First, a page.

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The Growing Menace of Chemical War

Opinion piece by Chris Reddy for the Providence Journal

IRAQI INSURGENTS are now using suicide bombs laden with chlorine gas, a significant expansion in terrorism. 
 
Victims of chlorine gas die miserably, as I learned as an undergraduate chemistry major. If the bombs are properly rigged, they will explode and release the gas into the atmosphere. Since chlorine gas is denser than air, it sinks and is then inhaled. It attacks the mucous membranes and causes fluid to accumulate in lungs. Those who perish from it drown with blue faces, black lips and clenched fists. 
 
U.S. military personnel are prepared for chlorine gas and other, more sophisticated chemical weapons, but Iraqi civilians have little or no protection. 
 
Who is to blame? History points to World War I, sometimes called "The Chemist's War," for modernizing and using chemical weaponry. Despite previous bans at the Hague Conventions of 1899 and 1907, both sides used chlorine gas, although the Germans initiated it. 
 
About one million soldiers would be killed or injured by chlorine gas and other chemical weapons in the war. It was argued that such weapons would save lives by shortening the war. In any event, they certainly struck great fear into soldiers and reduced morale.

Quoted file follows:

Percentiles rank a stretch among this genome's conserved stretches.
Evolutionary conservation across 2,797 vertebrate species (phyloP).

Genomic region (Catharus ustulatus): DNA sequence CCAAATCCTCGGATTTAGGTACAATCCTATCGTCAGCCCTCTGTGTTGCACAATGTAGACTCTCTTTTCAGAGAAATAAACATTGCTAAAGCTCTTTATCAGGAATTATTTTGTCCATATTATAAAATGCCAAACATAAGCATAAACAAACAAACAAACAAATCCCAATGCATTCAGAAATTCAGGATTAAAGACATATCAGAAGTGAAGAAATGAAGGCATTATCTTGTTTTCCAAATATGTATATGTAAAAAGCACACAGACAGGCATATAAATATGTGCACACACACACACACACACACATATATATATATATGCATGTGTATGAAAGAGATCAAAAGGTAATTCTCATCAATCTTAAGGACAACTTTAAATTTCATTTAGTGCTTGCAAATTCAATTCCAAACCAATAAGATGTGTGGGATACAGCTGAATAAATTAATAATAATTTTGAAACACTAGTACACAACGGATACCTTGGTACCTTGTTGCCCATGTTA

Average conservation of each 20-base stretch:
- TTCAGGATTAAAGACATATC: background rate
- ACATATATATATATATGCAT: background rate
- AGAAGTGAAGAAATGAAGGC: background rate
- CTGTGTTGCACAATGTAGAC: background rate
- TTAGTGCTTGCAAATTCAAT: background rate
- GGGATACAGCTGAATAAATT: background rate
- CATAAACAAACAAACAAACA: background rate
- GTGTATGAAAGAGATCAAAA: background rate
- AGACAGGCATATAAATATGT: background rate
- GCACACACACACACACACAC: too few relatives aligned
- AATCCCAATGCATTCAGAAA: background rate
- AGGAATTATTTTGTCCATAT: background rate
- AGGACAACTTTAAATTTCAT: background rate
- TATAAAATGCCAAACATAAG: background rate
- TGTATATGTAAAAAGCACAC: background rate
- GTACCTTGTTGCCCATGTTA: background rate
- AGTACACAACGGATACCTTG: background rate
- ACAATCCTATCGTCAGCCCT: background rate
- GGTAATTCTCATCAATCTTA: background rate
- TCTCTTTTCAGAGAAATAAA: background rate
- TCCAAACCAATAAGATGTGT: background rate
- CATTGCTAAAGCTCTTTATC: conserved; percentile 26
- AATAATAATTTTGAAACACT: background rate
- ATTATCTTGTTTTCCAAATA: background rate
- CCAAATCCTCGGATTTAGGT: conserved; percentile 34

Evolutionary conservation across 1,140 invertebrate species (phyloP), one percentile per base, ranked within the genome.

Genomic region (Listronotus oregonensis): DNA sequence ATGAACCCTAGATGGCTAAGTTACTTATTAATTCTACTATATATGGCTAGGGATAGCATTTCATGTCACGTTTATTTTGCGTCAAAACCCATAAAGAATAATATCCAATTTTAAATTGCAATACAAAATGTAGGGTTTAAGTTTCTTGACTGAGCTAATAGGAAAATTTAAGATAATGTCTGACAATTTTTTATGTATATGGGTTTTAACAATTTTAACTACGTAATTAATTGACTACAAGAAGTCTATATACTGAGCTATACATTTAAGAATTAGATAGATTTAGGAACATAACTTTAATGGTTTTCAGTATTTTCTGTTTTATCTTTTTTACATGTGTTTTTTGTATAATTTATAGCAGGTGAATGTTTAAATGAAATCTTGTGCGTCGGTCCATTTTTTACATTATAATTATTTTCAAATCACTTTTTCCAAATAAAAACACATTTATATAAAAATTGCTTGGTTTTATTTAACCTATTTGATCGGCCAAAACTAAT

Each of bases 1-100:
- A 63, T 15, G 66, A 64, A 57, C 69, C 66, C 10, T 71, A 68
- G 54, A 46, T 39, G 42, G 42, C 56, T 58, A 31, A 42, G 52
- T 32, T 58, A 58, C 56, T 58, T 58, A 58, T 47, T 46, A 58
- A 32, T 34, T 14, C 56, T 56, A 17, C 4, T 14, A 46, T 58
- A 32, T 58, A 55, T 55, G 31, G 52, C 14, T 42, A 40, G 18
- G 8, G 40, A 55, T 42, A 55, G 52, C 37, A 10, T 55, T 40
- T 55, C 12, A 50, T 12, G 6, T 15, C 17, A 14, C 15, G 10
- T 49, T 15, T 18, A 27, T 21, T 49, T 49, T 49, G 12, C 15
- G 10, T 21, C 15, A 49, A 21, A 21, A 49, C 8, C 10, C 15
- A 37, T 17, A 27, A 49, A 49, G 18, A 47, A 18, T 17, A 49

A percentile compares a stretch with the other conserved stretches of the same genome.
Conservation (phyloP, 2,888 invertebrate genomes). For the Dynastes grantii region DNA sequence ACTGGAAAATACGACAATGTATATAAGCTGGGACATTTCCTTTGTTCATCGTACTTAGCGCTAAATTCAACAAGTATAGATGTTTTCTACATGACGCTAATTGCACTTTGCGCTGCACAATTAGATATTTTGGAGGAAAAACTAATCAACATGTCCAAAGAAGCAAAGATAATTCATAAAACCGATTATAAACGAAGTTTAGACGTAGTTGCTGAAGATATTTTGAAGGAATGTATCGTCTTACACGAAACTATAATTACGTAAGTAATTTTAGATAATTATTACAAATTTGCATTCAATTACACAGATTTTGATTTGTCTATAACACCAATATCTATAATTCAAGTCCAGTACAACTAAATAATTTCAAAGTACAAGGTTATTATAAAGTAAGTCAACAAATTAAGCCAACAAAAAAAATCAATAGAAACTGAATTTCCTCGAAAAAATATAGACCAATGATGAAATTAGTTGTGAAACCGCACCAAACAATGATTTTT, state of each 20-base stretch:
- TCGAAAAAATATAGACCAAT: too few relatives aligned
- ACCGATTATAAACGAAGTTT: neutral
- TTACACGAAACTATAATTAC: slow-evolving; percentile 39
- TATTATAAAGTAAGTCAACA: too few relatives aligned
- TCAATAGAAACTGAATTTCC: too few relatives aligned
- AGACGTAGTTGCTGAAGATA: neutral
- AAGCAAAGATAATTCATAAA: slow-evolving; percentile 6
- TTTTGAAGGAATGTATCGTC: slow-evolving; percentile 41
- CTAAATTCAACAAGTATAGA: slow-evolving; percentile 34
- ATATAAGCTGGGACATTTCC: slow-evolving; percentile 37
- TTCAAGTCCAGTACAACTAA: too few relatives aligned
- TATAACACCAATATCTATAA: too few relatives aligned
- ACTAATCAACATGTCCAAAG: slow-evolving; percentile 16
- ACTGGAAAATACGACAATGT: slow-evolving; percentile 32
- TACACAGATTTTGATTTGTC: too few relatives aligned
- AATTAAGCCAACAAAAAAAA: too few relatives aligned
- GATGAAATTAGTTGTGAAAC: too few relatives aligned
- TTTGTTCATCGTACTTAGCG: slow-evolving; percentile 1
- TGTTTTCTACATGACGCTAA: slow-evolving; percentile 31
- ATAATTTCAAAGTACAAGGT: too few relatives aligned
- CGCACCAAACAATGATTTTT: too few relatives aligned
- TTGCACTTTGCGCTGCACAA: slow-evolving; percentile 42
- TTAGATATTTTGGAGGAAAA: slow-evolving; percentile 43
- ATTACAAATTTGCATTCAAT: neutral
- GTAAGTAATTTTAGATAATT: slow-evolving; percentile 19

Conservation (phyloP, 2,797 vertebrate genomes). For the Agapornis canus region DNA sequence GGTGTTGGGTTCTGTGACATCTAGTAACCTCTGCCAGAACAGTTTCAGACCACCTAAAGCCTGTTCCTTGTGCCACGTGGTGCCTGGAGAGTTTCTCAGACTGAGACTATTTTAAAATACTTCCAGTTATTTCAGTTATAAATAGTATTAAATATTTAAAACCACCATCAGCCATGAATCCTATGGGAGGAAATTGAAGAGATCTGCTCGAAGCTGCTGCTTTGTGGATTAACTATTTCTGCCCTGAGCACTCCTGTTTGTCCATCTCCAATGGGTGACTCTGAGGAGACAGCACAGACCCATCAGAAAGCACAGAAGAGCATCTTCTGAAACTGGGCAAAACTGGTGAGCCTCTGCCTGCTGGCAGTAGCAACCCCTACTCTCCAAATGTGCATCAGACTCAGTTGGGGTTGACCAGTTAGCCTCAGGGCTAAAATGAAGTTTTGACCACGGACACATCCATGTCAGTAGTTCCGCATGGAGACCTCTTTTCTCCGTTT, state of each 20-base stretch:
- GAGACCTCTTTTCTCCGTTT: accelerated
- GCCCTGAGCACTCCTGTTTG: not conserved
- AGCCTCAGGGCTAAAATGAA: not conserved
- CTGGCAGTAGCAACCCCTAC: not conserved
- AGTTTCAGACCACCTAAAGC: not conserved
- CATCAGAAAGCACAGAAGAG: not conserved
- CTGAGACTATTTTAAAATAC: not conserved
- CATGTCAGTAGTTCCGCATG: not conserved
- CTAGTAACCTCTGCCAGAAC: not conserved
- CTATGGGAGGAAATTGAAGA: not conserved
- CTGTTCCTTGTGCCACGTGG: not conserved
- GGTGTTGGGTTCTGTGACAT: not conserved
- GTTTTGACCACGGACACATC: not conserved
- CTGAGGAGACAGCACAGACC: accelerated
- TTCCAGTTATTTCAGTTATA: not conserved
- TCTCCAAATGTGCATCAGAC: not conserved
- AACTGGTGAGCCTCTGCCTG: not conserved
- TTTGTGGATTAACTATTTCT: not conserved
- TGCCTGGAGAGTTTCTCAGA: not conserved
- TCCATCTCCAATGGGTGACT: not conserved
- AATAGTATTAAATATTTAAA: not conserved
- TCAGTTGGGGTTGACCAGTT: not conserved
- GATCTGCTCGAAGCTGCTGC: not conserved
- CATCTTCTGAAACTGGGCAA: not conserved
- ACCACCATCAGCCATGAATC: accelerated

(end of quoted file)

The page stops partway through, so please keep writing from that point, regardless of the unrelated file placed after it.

After World War I and following the Treaty of Versailles (1919) and the Third Geneva Convention (1925), chemicals were used infrequently on soldiers. Of course, Hitler did use gas on civilians during the Holocaust. 
 
However, in the past several decades, Saddam Hussein gassed Iranian troops and killed about 20,000. He then attacked Kurds living in northern Iraq with mustard gas, and possibly other chemicals. 
 
Why are insurgents using chlorine gas? There are numerous reasons. Chlorine gas is readily accessible, one of the most common chemicals in the world. The bombs are also easy to make. Books at your local bookstore provide schematics of chemical bombs used in World War I. 
 
The insurgents' use of gas could be the beginning of an escalation to such nerve agents as tabun, sarin, and VX gas, or dirty bombs made from radioactive elements. 
 
We need to galvanize all countries to condemn such weapons. The acts of suicide bombers are horrifying enough with conventional explosives. Now, their use of chemical weapons is a move toward an advanced, even more horrifying stage of terrorism. It should also signal to us the need to accelerate our efforts to address the root causes of such desperation, since there is no weapon other than diplomacy that can counter it. 
 
Christopher Reddy, an occasional contributor, is a scientist at the Woods Hole Oceanographic Institution and studies chlorinated compounds in the ocean. He is also a fellow in the Aldo Leopold Leadership Program, which trains scientists to effectively communicate science to the public.

Originally published: April 2, 2007